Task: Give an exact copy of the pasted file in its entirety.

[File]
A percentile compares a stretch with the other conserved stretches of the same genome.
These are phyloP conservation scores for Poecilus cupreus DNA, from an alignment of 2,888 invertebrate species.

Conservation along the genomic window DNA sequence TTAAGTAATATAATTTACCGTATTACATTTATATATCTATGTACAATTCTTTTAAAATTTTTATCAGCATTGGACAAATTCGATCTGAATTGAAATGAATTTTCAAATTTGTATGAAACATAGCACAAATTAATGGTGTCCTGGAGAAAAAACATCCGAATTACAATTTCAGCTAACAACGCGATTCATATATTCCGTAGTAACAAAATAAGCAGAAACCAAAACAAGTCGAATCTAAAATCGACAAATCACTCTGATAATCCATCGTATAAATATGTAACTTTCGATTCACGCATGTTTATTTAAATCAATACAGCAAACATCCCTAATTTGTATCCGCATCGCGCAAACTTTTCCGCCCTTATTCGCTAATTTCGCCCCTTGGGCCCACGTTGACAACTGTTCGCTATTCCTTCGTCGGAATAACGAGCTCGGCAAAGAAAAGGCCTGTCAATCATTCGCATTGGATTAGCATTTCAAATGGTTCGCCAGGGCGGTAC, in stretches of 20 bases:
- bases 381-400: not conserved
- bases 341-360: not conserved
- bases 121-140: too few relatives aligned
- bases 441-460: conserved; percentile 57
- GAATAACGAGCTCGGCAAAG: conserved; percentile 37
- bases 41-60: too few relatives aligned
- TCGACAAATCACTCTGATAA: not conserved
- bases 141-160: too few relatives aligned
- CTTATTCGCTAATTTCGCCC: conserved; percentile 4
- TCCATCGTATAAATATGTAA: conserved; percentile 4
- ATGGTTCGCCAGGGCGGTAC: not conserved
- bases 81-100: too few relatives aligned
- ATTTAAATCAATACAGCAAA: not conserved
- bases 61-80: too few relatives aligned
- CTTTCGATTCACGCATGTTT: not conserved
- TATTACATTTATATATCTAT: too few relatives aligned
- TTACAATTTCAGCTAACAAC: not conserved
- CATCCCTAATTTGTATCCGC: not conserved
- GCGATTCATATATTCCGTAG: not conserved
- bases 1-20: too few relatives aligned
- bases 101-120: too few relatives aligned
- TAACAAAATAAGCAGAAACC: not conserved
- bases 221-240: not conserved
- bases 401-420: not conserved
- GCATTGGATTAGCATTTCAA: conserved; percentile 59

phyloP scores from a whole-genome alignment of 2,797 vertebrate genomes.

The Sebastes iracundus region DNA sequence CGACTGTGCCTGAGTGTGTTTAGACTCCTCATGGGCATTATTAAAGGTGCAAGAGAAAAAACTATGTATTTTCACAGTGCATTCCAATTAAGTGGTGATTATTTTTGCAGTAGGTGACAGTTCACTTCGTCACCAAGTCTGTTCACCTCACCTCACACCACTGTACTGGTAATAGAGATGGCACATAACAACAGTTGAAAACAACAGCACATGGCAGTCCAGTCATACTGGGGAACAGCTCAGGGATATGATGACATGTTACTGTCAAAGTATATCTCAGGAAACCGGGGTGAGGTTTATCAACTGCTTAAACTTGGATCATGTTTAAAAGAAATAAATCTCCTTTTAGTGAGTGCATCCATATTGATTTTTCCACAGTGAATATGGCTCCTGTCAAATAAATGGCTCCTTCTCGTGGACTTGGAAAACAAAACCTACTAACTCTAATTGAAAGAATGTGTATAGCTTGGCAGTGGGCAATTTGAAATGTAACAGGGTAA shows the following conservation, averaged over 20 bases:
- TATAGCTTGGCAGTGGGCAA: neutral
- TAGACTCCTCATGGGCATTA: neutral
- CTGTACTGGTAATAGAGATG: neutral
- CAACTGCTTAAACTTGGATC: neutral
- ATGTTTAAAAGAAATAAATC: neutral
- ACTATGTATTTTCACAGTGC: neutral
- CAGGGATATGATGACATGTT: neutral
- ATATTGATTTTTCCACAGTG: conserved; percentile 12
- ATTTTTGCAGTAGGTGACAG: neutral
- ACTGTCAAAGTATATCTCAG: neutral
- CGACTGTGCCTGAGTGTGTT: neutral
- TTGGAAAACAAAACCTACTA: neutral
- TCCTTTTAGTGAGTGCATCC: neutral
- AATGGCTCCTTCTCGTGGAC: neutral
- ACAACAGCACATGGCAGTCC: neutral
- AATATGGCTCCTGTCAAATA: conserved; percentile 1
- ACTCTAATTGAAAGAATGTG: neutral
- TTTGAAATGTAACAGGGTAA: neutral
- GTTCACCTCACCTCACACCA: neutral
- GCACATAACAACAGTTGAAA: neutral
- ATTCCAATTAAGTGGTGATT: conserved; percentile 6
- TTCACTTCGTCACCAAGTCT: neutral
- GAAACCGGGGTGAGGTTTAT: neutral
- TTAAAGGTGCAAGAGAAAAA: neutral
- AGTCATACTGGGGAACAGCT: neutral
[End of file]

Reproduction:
A percentile compares a stretch with the other conserved stretches of the same genome.
These are phyloP conservation scores for Poecilus cupreus DNA, from an alignment of 2,888 invertebrate species.

Conservation along the genomic window DNA sequence TTAAGTAATATAATTTACCGTATTACATTTATATATCTATGTACAATTCTTTTAAAATTTTTATCAGCATTGGACAAATTCGATCTGAATTGAAATGAATTTTCAAATTTGTATGAAACATAGCACAAATTAATGGTGTCCTGGAGAAAAAACATCCGAATTACAATTTCAGCTAACAACGCGATTCATATATTCCGTAGTAACAAAATAAGCAGAAACCAAAACAAGTCGAATCTAAAATCGACAAATCACTCTGATAATCCATCGTATAAATATGTAACTTTCGATTCACGCATGTTTATTTAAATCAATACAGCAAACATCCCTAATTTGTATCCGCATCGCGCAAACTTTTCCGCCCTTATTCGCTAATTTCGCCCCTTGGGCCCACGTTGACAACTGTTCGCTATTCCTTCGTCGGAATAACGAGCTCGGCAAAGAAAAGGCCTGTCAATCATTCGCATTGGATTAGCATTTCAAATGGTTCGCCAGGGCGGTAC, in stretches of 20 bases:
- bases 381-400: not conserved
- bases 341-360: not conserved
- bases 121-140: too few relatives aligned
- bases 441-460: conserved; percentile 57
- GAATAACGAGCTCGGCAAAG: conserved; percentile 37
- bases 41-60: too few relatives aligned
- TCGACAAATCACTCTGATAA: not conserved
- bases 141-160: too few relatives aligned
- CTTATTCGCTAATTTCGCCC: conserved; percentile 4
- TCCATCGTATAAATATGTAA: conserved; percentile 4
- ATGGTTCGCCAGGGCGGTAC: not conserved
- bases 81-100: too few relatives aligned
- ATTTAAATCAATACAGCAAA: not conserved
- bases 61-80: too few relatives aligned
- CTTTCGATTCACGCATGTTT: not conserved
- TATTACATTTATATATCTAT: too few relatives aligned
- TTACAATTTCAGCTAACAAC: not conserved
- CATCCCTAATTTGTATCCGC: not conserved
- GCGATTCATATATTCCGTAG: not conserved
- bases 1-20: too few relatives aligned
- bases 101-120: too few relatives aligned
- TAACAAAATAAGCAGAAACC: not conserved
- bases 221-240: not conserved
- bases 401-420: not conserved
- GCATTGGATTAGCATTTCAA: conserved; percentile 59

phyloP scores from a whole-genome alignment of 2,797 vertebrate genomes.

The Sebastes iracundus region DNA sequence CGACTGTGCCTGAGTGTGTTTAGACTCCTCATGGGCATTATTAAAGGTGCAAGAGAAAAAACTATGTATTTTCACAGTGCATTCCAATTAAGTGGTGATTATTTTTGCAGTAGGTGACAGTTCACTTCGTCACCAAGTCTGTTCACCTCACCTCACACCACTGTACTGGTAATAGAGATGGCACATAACAACAGTTGAAAACAACAGCACATGGCAGTCCAGTCATACTGGGGAACAGCTCAGGGATATGATGACATGTTACTGTCAAAGTATATCTCAGGAAACCGGGGTGAGGTTTATCAACTGCTTAAACTTGGATCATGTTTAAAAGAAATAAATCTCCTTTTAGTGAGTGCATCCATATTGATTTTTCCACAGTGAATATGGCTCCTGTCAAATAAATGGCTCCTTCTCGTGGACTTGGAAAACAAAACCTACTAACTCTAATTGAAAGAATGTGTATAGCTTGGCAGTGGGCAATTTGAAATGTAACAGGGTAA shows the following conservation, averaged over 20 bases:
- TATAGCTTGGCAGTGGGCAA: neutral
- TAGACTCCTCATGGGCATTA: neutral
- CTGTACTGGTAATAGAGATG: neutral
- CAACTGCTTAAACTTGGATC: neutral
- ATGTTTAAAAGAAATAAATC: neutral
- ACTATGTATTTTCACAGTGC: neutral
- CAGGGATATGATGACATGTT: neutral
- ATATTGATTTTTCCACAGTG: conserved; percentile 12
- ATTTTTGCAGTAGGTGACAG: neutral
- ACTGTCAAAGTATATCTCAG: neutral
- CGACTGTGCCTGAGTGTGTT: neutral
- TTGGAAAACAAAACCTACTA: neutral
- TCCTTTTAGTGAGTGCATCC: neutral
- AATGGCTCCTTCTCGTGGAC: neutral
- ACAACAGCACATGGCAGTCC: neutral
- AATATGGCTCCTGTCAAATA: conserved; percentile 1
- ACTCTAATTGAAAGAATGTG: neutral
- TTTGAAATGTAACAGGGTAA: neutral
- GTTCACCTCACCTCACACCA: neutral
- GCACATAACAACAGTTGAAA: neutral
- ATTCCAATTAAGTGGTGATT: conserved; percentile 6
- TTCACTTCGTCACCAAGTCT: neutral
- GAAACCGGGGTGAGGTTTAT: neutral
- TTAAAGGTGCAAGAGAAAAA: neutral
- AGTCATACTGGGGAACAGCT: neutral